The Leader of the House of Commons, William Hague, launched English votes for English laws into the Commons on 16 December with the publication of the command paper The Implications of Devolution for England
The paper’s proposals include three from the Tories and one from the LibDems. Labour is absent from the paper having refused to join in discussions with the Tories and LibDems .
Despite not taking part in the discussions Labour has stated its position on England within a devolved UK : they offer only devolution to local and possibly regional government (either way the Balkanisation of England) and their proposal for a Constitutional Convention to produce an agreement is a transparent device to kick the question of England having a voice into the long grass for as long as possible. If they form a government whether on their own or in a coalition they will probably drop the Constitutional Convention idea.
The Tory and LibDem proposals are messy with two of the three Tory options (P22 of The Implications of Devolution for England ) fudging matters by not restricting the voting on English-only legislation to English-seat MPs . The LibDem proposal is a blatant attempt to smuggle in proportional representation by the back door by suggesting that an English Grand Committee be set up with its members selected to represent the proportion of votes each party . They also have a superb recipe for Balkanising England by allowing various levels of representation with differing powers if a city, council or region seek them.
The Tories provide one proposal (option 1) which excludes all but English seat MPs from voting on laws which affect only England, but leaves Welsh MPs to vote on some matters which are deemed to affect both England and Wales. This means that England would still not have parity with Scotland and Northern Ireland because there would be issues which the Scots and the Northern Irish deal with in their own assemblies which English MPs will not solely decide. In addition, the creation of what in effect would be a three classes of legislation at the Westminster level – that affecting England only, that effecting England and Wales combined and UK legislation – would further complicate the position of the UK government , because there could conceivably be different majorities for all three classes of legislation. For example, there might be a Labour/SNP majority for UK legislation, a Tory Majority of English legislation and a Labour majority for English and Welsh legislation.
The second Tory option restricts the Committee and Report stages to either English seat MPs only or English and Welsh seat MPs, but allows the whole House of Commons to vote on the Third Reading . This would effectively allow a government with a UK majority but a minority of seats in England to vote down a Bill which had been approved by English or English and Welsh seat MPs.
The third Tory option restricts the Committee stage to English seat MPs or English and Welsh seat MPs but the Report stage is taken by the whole House of Commons. Amendments can be made at the Report stage so a government with a UK majority but a minority of seats in England would be able to radically alter a Bill. However, that would not the end of the matter. After the Report Stage an English Grand Committee would vote on a Legislative Consent Motion which would either accept the Bill or parts of the Bill or reject it entirely. If the Legislative Consent Motion is passed the Bill moves to a Third Reading where it cannot be amended but it can be voted down. Hence, kit would be possible for a majority of the House to outvote a majority of English seat MPs.
The fact that two out of the three Tory proposals allow much less than English votes for English laws suggests that the Tory leadership wants to go for less than full blown English control of English laws. It is a well practised trick of those who set the terms of any debate with a practical outcome guaranteed to offer options which offer an extreme option with one or more less extreme options. (By extreme I do not mean something impractical or unreasonable, but simply something which moves further from the status quo than other options) For example, had the recent Scottish referendum offered DevoMax as well as independence on the ballot, it is a fair bet that there would have been a strong vote for DevoMax.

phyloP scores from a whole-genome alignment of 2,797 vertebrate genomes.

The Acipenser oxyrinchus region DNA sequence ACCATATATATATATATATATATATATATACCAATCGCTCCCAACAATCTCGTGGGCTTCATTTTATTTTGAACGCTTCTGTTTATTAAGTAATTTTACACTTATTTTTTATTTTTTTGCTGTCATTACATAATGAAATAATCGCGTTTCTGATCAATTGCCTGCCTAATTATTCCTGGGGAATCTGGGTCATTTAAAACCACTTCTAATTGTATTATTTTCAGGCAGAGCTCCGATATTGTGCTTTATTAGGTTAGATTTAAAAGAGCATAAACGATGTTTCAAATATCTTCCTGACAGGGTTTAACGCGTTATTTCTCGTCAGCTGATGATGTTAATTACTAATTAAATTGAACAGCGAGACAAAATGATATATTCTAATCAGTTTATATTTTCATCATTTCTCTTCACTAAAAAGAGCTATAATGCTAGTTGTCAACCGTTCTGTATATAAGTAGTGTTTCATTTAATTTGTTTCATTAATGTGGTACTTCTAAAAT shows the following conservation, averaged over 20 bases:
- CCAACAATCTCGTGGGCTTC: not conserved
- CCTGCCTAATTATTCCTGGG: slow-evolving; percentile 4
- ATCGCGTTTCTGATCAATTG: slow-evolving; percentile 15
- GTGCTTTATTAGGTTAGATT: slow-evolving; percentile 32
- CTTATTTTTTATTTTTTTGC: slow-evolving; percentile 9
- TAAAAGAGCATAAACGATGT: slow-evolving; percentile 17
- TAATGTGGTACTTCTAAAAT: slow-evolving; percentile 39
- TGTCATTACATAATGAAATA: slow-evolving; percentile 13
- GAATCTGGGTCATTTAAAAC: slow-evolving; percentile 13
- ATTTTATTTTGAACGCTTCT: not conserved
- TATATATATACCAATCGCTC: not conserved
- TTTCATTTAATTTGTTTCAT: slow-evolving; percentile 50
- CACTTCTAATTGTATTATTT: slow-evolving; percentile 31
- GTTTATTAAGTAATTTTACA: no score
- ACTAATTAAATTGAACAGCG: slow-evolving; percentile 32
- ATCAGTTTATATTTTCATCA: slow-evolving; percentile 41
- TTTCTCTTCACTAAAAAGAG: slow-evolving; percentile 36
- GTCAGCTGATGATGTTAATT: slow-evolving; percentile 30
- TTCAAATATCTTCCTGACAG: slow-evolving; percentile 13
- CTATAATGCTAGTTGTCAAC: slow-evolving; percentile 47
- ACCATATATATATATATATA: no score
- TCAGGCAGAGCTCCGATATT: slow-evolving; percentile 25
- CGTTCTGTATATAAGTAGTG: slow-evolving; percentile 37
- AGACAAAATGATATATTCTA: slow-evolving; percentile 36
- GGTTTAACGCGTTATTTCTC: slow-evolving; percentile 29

That leaves the LibDem proposal. This is designed to reduce the power of Parliament by engaging in a piecemeal Balkanisation: “By empowering England in this way we would significantly reduce the policy areas in which the so called “West Lothian Question” applies – as powers currently resting with Westminster for England but not Scotland would be devolved away from Westminster for much or all of England too.” P28 of The Implications of Devolution for England
The LibDem’s want “Devolution on Demand” . This would be arranged by passing an “English Devolution Enabling Bill”. The Bill would list powers and areas would be able to demand “from Westminster and Whitehall the powers that they want from a menu of options.” The areas would be “ cities, counties, regions and other appropriate geographic entities [which would] develop their own elected bodies with their own suite of administrative, legislative and taxation powers which worked for the people and communities in their area.” This would create a chaotic postcode lottery throughout England of both services and administrative shape.
But the LibDems recognise that not everything could be devolved in this fashion because there would still have to be some things requiring a decision to be taken by all English seat MPs. The LibDems’ solution is “for measures which unambiguously affect England only and which are not devolved below the Westminster level, there should be a new parliamentary stage before third reading or equivalent, composed of MPs proportionately representing the votes cast in England to allow them to scrutinise proposals and to employ a veto if they so wish.”
Note the “composed of MPs proportionately representing the votes cast in England”. That would mean far more LibDems in this “new parliamentary stage” (this would be a committee, probably an English Grand Committee) than were warranted by the number of their English seat MPs. Indeed, because of the way LibDem voters are distributed across the country (more evenly than any other Westminster represented party) it is even conceivable they might not be able to muster enough MPs to reach the number which their votes in England warranted, because under the first past the post system the more evenly distributed the voters the fewer seats won. However, that would require LibDem seats in the Commons to fall hugely (suppose they won, say, 15% of the English vote but only held six English seats).